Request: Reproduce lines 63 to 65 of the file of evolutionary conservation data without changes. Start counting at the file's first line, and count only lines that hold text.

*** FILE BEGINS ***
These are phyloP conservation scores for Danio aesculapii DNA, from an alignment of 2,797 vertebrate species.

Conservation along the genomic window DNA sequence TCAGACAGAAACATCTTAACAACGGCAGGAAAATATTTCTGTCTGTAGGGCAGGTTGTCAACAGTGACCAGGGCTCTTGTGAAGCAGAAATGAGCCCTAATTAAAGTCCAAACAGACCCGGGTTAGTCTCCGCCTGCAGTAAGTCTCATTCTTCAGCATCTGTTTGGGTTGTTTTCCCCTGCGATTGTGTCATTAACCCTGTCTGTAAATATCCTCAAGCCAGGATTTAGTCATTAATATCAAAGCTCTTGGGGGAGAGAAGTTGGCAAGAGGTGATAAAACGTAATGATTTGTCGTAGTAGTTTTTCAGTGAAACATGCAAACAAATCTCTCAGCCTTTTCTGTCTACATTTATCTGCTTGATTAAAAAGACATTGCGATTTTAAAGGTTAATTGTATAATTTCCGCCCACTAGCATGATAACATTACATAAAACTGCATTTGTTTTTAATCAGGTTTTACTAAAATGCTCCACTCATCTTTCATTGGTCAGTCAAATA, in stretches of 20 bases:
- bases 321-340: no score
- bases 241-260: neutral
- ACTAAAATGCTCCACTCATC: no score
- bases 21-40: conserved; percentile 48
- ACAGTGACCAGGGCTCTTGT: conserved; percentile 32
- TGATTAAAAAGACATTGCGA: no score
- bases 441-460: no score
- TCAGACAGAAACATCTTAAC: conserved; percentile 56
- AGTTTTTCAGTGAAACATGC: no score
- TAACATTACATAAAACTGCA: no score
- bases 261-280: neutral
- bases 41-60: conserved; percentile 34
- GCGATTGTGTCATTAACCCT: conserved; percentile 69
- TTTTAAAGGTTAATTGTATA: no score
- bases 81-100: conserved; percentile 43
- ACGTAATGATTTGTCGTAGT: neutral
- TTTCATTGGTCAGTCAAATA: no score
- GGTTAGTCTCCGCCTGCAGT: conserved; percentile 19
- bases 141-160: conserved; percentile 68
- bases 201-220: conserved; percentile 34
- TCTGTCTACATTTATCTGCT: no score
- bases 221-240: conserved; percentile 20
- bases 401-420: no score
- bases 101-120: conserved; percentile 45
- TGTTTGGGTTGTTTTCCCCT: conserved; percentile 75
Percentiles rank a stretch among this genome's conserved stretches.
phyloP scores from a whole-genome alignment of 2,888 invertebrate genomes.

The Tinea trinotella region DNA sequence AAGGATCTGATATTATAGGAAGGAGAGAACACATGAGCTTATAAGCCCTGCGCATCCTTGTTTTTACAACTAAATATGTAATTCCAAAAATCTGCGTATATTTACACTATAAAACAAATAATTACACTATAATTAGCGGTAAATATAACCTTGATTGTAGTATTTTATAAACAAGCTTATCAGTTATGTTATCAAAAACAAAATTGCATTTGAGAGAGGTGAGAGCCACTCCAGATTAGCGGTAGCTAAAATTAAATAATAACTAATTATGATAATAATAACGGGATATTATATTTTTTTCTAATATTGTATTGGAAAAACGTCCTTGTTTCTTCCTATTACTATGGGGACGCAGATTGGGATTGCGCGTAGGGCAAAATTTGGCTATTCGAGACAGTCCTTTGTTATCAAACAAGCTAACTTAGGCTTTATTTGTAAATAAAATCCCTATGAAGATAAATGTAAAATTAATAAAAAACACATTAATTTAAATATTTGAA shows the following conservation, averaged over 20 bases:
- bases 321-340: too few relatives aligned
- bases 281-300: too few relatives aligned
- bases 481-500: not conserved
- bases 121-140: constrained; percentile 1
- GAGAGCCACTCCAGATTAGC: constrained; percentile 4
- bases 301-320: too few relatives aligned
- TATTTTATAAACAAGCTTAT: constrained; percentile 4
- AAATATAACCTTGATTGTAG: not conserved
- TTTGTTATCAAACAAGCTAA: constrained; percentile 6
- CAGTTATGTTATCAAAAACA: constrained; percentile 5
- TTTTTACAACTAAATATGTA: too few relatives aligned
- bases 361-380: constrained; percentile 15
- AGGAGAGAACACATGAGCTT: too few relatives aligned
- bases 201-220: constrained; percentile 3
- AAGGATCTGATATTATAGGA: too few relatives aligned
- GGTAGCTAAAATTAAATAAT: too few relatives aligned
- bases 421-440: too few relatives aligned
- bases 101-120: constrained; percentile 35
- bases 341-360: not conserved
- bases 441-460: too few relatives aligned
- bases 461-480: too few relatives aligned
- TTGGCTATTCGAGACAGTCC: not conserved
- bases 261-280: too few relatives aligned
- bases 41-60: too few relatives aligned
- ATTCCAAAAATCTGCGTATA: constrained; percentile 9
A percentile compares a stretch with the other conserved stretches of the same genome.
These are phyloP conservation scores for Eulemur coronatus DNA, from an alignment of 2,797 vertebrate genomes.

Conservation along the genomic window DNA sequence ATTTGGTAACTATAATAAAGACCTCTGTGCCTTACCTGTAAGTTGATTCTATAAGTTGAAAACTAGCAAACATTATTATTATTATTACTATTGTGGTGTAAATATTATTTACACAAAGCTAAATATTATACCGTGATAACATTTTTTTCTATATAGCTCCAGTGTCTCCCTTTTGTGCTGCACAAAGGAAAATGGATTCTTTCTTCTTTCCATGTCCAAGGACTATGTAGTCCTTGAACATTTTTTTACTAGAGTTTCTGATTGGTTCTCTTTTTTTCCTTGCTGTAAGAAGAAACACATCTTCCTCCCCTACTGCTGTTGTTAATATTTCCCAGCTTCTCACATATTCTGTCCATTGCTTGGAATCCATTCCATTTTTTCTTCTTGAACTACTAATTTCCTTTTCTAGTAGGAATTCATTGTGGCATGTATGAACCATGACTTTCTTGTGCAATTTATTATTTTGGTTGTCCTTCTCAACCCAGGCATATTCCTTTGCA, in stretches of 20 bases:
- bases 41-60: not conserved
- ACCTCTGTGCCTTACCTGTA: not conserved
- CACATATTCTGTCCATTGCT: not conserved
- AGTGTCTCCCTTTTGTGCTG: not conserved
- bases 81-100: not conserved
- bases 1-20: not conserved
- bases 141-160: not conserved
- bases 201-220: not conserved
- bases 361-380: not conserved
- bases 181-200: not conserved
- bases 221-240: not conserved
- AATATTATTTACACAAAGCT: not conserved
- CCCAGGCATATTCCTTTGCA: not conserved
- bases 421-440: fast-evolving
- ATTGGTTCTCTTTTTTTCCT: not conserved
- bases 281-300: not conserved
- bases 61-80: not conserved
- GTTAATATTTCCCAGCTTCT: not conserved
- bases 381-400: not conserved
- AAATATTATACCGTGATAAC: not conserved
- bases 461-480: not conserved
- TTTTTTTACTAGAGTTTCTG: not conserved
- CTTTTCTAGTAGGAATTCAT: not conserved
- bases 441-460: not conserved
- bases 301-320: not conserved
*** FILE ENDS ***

- bases 81-100: not conserved
- bases 1-20: not conserved
- bases 141-160: not conserved